I have a confession. I can’t cook Yorkshire puddings. I want to, I long to, but I’ve never been able to accomplish the fine balance between soft, well risen batter and the slight crisp at the edges of the pudding.
Now don’t get me started on all that Aunt Bessie malarkey. I’m originally from Yorkshire and I find those lumps of cardboard an insult. My mum has proudly made her puds from scratch for every single Sunday roast we’ve ever had and they’re the best in Britain, regardless of what you have to say about your own mother’s attempts. Yet somehow I’ve never have not inherited that magic touch and it pains me deep. Maybe it’s a practised thing?
What better way than to try and succeed where I’ve so often failed before than National Yorkshire pudding day? A quick google of ‘The History of the Yorkshire Pudding’ leads me to discover that their origins are ‘shrouded in mystery’. That’s right, there are absolutely ‘no cave drawings or hieroglyphics’ unearthing the secret to the humble pud, leading us to presume that they were ‘brought to these shores by any of the invading armies across the centuries’. Epic stuff. Obviously along the way us Yorkshire folk recognised a good thing and took it for our own. Not such a silly bunch of northerners now are we?!
That’s why Sunday 5th February saw me rolling up my sleeves and tackling Toad-in-the-Hole with creamy mash and thick onion gravy. As much as I wanted to cook like my mum and add a little bit of this to a little bit of that, I suspected the reason for my previous failings may have been down to that sort of cavalier attitude. Instead I opted for a simple looking recipe and premiered my new digital scales for the upmost accuracy.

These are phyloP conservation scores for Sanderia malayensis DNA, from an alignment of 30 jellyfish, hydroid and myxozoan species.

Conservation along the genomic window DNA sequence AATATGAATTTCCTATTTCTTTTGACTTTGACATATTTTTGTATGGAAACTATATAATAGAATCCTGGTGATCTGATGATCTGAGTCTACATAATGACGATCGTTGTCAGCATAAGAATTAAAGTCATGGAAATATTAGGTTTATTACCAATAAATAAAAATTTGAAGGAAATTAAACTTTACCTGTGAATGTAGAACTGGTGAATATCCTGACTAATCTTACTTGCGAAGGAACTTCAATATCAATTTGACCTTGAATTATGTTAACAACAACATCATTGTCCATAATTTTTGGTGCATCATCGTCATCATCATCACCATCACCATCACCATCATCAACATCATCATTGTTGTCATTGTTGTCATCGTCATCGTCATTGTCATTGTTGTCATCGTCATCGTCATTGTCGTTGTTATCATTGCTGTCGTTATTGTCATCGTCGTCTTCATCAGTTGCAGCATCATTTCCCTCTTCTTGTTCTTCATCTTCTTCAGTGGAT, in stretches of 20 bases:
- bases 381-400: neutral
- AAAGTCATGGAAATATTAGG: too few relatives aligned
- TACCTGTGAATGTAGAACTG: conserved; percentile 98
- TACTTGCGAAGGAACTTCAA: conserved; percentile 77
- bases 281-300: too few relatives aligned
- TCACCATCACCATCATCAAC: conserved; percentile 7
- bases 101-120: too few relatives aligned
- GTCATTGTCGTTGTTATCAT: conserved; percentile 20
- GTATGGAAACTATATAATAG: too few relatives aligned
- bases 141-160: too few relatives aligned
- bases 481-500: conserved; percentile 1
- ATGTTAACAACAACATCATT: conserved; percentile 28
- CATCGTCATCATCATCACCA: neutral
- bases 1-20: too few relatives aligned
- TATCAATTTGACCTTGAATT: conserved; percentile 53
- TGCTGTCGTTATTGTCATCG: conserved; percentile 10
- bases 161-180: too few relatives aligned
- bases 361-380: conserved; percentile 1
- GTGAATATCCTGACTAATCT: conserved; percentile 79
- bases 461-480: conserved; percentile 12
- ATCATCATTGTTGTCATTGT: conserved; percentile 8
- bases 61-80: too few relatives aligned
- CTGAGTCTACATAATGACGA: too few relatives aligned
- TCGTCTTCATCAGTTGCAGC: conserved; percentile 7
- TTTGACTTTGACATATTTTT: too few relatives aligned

I’d invested in some top quality saucissons (reduced, may I add) and popped them in a baking dish with a little bit of vegetable for 20 minutes. Next, the batter – my worst nightmare. Carefully following the recipe, I mixed the flour, milk and eggs together to create a smooth batter. Then in a moment of creative madness, I added some dried rosemary and seasoned, all the while hoping I hadn’t just condemned it to failure. With every fibre in my body crossed I poured it around the sausages and popped it back in the oven, resisting the urge to open the door too early and risk having a flat pancake pud.
Meanwhile, potatoes were peeled, chopped and placed in a pan. Following Jamie Oliver’s advice on gravy, I slow fried some onions, added a splash of red wine vinegar some beef stock cubes and water, cooking until it was thick and gloopy. Amazingly, on inspection of the oven 40 minutes later I discovered a well risen Yorkshire pudding surrounded browned sausages – a first time in my kitchen.
In true Yorkshire style, I piled everything high on the plate and tucked in. And the verdict? Pretty good actually. Admittedly it was nowhere near my mum’s standard. It was soft on the bottom and a little crispy at the top, but still lacked that divine texture I love so much. I’ll give the recipe the benefit of the doubt and assume it was probably something I did (I will admit at this stage that although I had scales to weigh the flour, I couldn’t bring myself to measure the milk out properly. Lesson learned again I suppose!). Otherwise it was a pretty satisfying meal and perfect thing to eat whilst the snow lay outside. And at the cost of about £2 – £2.50 for a three person serving, you can’t really go wrong. Another successful experiment I think.